Oscar Taveras, an outfielder for the St. Louis Cardinals and a rising star of Major League Baseball, was killed in a car crash in his native Dominican Republic over the weekend, several major news outlets have confirmed.
He was driving a new Chevrolet Camaro and heading from Jamao to Sousa, his hometown, located near Puerto Plata on the Atlantic Coast.
His girlfriend, Edilia Arvelo, was also killed. Taveras was 22 and Arvelo 18.
Cardinals Chairman Bill DeWitt Jr. said in a statement, “We are all stunned and deeply saddened by the tragic loss of one of the youngest members of the Cardinals family. … Oscar was an amazing talent with a bright future who was taken from us well before his time.”
John Mozeliak, general manager for the Cardinals, echoed the sentiment. “I first met Oscar when he was 16 years old and will forever remember him as a wonderful young man who was a gifted athlete with an infectious love for life who lived every day to the fullest,” he said.
Taveras debuted with the Cardinals just this season and played 80 games, batting .239. He had been ranked as the second- and third-best prospect by Baseball American, MLB.com and Baseball Prospectus in the past few years.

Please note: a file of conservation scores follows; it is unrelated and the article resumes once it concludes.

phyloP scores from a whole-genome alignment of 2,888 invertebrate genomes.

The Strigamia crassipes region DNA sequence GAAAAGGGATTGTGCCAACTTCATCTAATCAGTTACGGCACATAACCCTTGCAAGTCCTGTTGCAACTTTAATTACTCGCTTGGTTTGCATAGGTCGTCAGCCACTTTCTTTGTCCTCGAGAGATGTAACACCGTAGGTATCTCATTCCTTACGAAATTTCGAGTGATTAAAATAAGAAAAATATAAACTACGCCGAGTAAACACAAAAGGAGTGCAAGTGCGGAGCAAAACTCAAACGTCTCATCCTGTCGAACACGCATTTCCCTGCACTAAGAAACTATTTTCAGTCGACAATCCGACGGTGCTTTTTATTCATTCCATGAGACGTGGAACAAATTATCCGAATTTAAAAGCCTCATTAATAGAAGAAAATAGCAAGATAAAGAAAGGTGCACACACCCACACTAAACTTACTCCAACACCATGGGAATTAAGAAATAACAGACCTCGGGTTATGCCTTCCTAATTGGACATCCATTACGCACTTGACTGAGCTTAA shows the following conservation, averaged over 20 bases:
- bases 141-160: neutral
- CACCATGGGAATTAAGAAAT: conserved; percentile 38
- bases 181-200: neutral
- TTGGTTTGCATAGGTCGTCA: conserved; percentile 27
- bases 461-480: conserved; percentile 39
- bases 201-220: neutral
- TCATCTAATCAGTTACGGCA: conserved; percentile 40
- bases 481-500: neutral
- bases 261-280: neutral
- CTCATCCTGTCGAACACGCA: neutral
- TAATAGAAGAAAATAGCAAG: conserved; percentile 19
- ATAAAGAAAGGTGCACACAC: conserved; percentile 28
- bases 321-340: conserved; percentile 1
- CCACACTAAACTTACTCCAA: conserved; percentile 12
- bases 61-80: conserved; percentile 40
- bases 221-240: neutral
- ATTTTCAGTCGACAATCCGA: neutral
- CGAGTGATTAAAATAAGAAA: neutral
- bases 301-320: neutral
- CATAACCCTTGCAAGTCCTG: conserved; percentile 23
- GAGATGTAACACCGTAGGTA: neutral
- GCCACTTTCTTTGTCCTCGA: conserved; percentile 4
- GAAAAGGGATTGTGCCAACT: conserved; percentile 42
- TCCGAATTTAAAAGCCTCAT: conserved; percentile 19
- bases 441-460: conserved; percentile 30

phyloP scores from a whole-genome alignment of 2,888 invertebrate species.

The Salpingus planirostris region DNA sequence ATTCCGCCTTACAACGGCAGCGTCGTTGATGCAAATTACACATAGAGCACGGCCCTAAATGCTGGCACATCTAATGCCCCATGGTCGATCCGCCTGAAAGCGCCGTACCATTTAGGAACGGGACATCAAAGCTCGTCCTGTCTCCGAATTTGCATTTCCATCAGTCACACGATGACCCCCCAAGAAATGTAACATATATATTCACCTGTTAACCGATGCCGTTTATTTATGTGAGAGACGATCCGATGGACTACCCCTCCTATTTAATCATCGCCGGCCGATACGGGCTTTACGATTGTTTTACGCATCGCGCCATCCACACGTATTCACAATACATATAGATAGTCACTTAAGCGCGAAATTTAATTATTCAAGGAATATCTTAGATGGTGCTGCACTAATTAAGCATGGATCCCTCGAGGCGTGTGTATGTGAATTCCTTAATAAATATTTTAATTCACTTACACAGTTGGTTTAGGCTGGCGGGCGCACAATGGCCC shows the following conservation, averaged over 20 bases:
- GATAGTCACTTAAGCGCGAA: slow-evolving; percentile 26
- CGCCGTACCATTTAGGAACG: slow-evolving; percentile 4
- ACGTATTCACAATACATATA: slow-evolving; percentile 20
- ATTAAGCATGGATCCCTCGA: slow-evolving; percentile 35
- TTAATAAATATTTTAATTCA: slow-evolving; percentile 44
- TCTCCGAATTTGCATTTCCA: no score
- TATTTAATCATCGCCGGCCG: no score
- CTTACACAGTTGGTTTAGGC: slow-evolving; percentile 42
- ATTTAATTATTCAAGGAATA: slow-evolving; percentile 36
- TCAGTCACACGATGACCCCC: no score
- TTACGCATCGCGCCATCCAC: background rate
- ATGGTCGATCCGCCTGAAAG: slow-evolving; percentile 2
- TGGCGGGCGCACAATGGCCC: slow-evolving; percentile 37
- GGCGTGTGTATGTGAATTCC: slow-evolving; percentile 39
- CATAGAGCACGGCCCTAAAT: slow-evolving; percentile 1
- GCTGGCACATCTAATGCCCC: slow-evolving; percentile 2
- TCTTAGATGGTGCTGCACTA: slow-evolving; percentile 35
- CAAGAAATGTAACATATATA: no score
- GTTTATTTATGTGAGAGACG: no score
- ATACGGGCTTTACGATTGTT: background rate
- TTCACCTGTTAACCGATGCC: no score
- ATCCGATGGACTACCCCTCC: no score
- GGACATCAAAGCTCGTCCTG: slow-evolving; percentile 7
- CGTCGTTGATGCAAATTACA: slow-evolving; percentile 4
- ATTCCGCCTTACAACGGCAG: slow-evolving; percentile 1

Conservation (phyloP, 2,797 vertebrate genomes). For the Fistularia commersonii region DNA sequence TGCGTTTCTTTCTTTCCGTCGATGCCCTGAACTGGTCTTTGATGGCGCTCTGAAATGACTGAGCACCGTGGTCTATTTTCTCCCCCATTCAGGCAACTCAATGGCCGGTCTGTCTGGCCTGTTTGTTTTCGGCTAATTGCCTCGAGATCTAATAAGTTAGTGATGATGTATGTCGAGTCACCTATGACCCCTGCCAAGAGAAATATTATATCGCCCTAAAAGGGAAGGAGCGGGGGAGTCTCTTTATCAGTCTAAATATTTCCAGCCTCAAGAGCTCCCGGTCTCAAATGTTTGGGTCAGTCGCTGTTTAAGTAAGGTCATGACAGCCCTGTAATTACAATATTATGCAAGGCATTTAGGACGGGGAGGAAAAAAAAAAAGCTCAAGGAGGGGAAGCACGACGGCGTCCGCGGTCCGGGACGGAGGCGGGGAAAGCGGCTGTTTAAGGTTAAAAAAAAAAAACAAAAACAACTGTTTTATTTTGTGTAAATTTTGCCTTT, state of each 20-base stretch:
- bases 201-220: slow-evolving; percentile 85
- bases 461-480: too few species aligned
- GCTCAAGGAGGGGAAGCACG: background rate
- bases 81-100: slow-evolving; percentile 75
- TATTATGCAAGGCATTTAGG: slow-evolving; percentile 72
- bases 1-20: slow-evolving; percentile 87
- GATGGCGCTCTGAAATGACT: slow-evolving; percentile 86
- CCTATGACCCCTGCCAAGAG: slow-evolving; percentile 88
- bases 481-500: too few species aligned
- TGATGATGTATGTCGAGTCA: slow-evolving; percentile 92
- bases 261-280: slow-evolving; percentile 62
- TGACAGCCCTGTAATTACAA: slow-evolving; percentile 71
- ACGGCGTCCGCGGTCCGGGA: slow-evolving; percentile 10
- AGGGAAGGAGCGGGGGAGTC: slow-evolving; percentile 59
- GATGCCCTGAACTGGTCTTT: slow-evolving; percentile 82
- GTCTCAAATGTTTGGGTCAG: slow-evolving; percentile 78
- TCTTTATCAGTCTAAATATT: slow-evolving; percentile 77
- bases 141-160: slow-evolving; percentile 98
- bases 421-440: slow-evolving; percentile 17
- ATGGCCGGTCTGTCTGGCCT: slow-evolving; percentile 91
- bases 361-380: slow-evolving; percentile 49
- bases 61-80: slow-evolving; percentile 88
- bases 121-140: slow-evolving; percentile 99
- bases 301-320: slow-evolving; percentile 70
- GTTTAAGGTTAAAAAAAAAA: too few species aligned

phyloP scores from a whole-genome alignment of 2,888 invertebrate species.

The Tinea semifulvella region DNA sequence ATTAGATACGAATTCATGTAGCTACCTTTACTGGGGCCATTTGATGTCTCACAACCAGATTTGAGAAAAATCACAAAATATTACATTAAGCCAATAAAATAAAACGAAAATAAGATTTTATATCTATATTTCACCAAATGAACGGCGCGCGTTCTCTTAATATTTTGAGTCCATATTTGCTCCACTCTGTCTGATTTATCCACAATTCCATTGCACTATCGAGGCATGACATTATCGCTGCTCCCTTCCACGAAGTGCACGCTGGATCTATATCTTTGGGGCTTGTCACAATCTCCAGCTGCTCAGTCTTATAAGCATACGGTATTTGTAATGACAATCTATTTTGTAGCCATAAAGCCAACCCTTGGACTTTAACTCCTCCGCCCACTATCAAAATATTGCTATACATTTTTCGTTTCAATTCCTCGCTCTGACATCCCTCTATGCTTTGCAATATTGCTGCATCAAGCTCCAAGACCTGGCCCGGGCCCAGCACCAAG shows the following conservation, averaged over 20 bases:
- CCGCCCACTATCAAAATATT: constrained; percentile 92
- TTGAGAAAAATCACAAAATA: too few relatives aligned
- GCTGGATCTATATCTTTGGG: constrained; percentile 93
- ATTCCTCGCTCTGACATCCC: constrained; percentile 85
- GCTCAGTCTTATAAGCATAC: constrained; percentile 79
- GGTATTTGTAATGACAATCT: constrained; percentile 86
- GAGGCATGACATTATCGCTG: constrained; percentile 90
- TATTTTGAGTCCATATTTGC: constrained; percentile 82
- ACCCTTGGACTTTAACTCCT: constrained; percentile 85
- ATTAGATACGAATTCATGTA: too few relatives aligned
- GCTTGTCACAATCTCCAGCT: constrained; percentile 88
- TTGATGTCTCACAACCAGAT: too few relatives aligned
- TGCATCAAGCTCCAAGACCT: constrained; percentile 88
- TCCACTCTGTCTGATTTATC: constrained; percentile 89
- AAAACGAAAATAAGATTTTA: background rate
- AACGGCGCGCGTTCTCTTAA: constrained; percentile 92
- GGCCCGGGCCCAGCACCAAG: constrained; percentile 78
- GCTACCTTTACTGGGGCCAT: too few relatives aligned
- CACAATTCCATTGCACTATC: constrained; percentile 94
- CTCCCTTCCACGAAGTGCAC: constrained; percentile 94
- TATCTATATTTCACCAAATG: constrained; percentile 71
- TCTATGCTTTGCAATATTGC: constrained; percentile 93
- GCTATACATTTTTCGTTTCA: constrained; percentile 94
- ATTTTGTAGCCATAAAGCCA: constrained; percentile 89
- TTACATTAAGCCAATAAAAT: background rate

Fatal Crashes at Home and Abroad
Lieutenant Junior Lopez Reyes of the Puerto Plata police said that the cause of the accident was not yet clear. “We’re still investigating at the scene. We’ve had some heavy rainfall here lately. It might have contributed to the accident,” he said.
Taveras is the first active MLB player to die since Greg Halman was stabbed to death by his brother in 2011. But he is not the only athlete to have a career cut short but a fatal crash. Olympic silver medalist Mbulaeni Mulaudzi was killed in a car crash in South Africa only a few days ago.
According to data from the World Health Organization released last year, most countries are improving road safety and reducing traffic-related deaths, but poorer countries in particular still have a long way to go.
The WHO data show that the Dominican Republic had 41.7 road fatalities per 100,000 inhabitants in 2010, while the United States had only 11.6. However, the vast size of the U.S. means that total accident numbers in the country are extremely high; in 2012, there were 25,580 fatal auto accidents in the U.S., according to Statistic Brain.
Another player for the Cardinals, Josh Hancock, died in a car crash in 2007.